Save money, reduce your environmental impact and connect with your community, there’s a lot to like about the sharing economy. And while it’s not a new idea, libraries for example have been with us since ancient times, the variety of things we can borrow is very new: Prams, car parks and compost bins to name but a few.   Thanks to advances in technology, there’s a growing number of new sharing businesses. The typical model is pretty basic: Build a website or app, people post details of their wares or services, other people find them and use them in return for a fee. The lenders earn supplementary income – often a bit of pocket money for stuff they have and can share. While borrowers typically benefit from cheaper and more personalised services. And without doubt, buying fewer new things has clear advantages and benefits for our planet too…hello again #waronwaste. lady on mobile phone for share economy
Everyone’s doing it
The Sharing Hub claim that 1 in 10 Australians are “significantly boosting their income through the shared economy”. These individuals work an average 5 hours to boost their income by $1,100. And on the other side of the coin, they state that almost half of all Australians use the sharing economy several times a month. Mostly to save money.
How you can get involved in the sharing economy
From dresses to drills, campervans to cots, why buy when you can borrow? We’ve rounded up a number of ways to get involved in Australia’s blossoming share economy:
Fashion

Rentadress – Women’s clothing with over 3,000 items from over 1,000 lenders across Australia.

Tumnus  – Member-based platform where you can connect with someone locally that has similar tastes to you and swap.

Glam Corner – Dress rental. Think race day, wedding guest and all the accessories.

Designerex – Women’s designer clothing rental, eg rent an $800 dress for $120.

The Clothes Library – Rent pre-loved clothes for a variety of occasions.

Le Tote – Rent clothes from active wear to formal wear. Then buy for 50% off retail.

Her wardrobe – Designer dresses, strong forcus on formal and special occasions.

The Volte – The self-proclaimed “Airbnb of fashion” with designer clothes and accessories.

Outdress – Clothes for women, men and kids. Includes formal wear and ski gear.

example of clothes for the sharing economy
Storage & Carparks

Spacer – Storage space or car parks. Ideal for apartment dwellers.

Parkhound – Carparks to rent by the day, week or month.

storage space for share economy
Travel and transport

Car next door – Borrow cars from your neighbours, an hour, a day or a week at a time.

Airly – Access empty jet capacity on shared charter flights. Includes luxury airport transers (cars, helicopters).

Uber – Share rides – one that needs little explanation.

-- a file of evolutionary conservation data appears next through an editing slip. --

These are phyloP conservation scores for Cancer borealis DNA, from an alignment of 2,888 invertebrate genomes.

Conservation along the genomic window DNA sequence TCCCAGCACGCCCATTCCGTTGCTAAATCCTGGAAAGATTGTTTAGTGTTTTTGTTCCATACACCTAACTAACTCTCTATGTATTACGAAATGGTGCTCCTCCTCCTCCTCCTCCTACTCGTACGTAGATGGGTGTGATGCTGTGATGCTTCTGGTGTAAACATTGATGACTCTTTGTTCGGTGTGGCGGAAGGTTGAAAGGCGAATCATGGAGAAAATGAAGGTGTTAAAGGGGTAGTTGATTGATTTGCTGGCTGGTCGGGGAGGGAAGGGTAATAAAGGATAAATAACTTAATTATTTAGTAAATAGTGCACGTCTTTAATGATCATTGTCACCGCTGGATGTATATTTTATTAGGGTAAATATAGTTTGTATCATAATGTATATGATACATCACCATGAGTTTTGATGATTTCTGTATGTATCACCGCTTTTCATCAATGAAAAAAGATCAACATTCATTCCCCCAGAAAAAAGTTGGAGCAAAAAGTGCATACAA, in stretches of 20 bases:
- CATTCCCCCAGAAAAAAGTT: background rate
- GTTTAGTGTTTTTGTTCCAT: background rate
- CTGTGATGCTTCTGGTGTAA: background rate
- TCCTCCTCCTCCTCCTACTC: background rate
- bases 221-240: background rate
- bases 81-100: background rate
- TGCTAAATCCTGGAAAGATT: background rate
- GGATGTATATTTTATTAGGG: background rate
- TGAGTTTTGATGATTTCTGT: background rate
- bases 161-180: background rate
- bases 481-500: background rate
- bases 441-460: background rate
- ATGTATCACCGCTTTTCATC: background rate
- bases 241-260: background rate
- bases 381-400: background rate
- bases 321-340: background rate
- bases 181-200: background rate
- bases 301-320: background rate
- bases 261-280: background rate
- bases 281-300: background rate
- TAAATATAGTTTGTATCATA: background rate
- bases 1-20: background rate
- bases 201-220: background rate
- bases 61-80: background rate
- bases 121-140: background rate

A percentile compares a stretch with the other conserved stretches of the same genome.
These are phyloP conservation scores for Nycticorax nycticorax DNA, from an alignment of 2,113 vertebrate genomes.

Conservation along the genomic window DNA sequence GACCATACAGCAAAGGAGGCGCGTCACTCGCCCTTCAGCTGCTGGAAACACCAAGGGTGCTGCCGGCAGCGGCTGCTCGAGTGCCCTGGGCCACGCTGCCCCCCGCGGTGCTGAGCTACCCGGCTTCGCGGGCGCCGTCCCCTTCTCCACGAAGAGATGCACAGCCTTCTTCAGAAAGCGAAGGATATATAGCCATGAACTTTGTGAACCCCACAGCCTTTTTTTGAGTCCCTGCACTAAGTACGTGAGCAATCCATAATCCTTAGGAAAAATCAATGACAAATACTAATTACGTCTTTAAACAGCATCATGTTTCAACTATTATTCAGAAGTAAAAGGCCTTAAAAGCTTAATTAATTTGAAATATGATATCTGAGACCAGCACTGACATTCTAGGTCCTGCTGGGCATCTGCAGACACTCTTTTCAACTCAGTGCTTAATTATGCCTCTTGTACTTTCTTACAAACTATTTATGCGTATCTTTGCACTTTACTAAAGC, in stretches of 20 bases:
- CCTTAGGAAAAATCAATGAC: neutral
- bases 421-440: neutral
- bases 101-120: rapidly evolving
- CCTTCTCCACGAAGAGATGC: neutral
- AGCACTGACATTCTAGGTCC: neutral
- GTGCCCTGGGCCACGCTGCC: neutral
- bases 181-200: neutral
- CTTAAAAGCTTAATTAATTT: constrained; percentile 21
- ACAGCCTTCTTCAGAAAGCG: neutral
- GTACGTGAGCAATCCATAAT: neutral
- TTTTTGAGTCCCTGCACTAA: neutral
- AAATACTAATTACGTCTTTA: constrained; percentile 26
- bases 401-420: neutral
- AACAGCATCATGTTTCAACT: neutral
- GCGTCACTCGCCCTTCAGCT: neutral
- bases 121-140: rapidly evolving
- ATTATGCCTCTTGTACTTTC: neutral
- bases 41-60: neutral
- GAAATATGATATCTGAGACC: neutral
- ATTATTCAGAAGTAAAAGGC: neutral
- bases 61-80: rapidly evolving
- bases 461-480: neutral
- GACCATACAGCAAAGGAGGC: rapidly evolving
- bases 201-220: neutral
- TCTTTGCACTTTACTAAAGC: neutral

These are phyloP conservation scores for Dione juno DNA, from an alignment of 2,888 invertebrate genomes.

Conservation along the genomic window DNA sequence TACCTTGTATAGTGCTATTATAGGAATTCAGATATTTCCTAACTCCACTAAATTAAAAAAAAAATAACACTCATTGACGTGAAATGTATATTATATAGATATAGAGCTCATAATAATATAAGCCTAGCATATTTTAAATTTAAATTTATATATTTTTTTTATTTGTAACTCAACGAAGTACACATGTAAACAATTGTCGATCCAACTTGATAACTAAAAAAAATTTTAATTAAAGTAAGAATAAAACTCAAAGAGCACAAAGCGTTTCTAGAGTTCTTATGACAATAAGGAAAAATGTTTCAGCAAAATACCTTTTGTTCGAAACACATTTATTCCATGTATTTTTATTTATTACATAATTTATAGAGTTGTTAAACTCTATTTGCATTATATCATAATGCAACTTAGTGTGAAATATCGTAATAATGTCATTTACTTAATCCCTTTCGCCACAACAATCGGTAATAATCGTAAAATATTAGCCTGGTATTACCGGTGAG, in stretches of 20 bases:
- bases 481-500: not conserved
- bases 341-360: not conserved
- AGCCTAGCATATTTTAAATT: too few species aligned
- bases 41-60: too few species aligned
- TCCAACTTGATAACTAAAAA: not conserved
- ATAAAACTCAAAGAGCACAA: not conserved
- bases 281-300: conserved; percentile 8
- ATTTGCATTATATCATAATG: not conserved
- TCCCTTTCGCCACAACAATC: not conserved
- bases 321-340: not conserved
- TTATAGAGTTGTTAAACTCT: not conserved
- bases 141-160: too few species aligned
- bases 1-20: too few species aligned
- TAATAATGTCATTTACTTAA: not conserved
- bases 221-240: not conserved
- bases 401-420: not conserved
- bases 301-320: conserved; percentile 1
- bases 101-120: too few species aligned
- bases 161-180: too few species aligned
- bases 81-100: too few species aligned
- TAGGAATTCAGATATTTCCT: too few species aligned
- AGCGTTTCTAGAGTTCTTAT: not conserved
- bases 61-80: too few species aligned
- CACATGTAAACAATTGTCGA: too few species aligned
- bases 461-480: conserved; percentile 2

Shebah – An all female version of Uber.

Drive My Car – a peer-to-peer car sharing service, much like Car Next Door.

Coseats – Ride-sharing. List where you’re going to and from and see if you can hitch a ride.

Get My Boat – Boat rental in Australia and abroad.

driving car in share economy
Accommodation & holidays

AirBnB – Accommodation in Australia and around the world. Whole houses, part houses or rooms.

Camplify – Caravans and campervans that are otherwise sitting idle.

Couch Surfing – Almost 400,000 hosts with spare rooms and couches across Australia offering free accommodation.

Love Home Swap – Swap your home with another, in Australia or internationally.

Homestay – Rented out spare rooms for a night, a week or a month.

Home Exchange – swap your home with one of the 65,000 member across the world.

Flip Key – Trip Advisor’s take on AirBnB – holiday rentals across the world.

lady on holiday for share economy
Finance

SocietyOne – Marketplace lending, a P2P (peer to peer) lender for investors and borrowers.

ThinCats– A P2P lender for businesses

piggy bank for sharing economy
Home

Sharewaste – connects people (often apartment dwellers) who have food scraps with people that have compost bins and chooks.

Libraries – books,music, online magazines and journals. The classic share economy location.

Streetbank – a wide variety of stuff available in your neighbourhood. Sign up like a Facebook group.

ToolMates – power tools, wheelbarrows, ladders and more to start or finish that job around the house.

Airtasker – Known and favoured by many people to get small jobs and tasks done such as furniture assembly, cleaning or delivering a parcel.

Quipmo – surf, bike and snow gear. Borrow near your destination and save lugging stuff about.

Mad Paws – Find pet sitters in your local neighbourhood to care for your pet pet in your home or theirs.

Borrow My Pooch – Similar to Mad Paws, find locals that will care for your dog – walks, dog sitting and play dates.

Pet Cloud – Another pet-sitting site to give you peace-of-mind that your fur baby is being cared for when you’re away.

home examples in the sharing economy
Kids

Toy libraries – 280 locations across Australia with toys, games and puzzles for kids.

Kindershare – Baby equipment such as prams, port-cots, toys and feeding equipment.

child playing xylophone in shared economy article
Work

Two Space – Coworking spaces in unused cafes and restaurants.

Rubberdesk – Affordable spare desks and work spaces for freelancers, small businesses and start ups.

share economy office space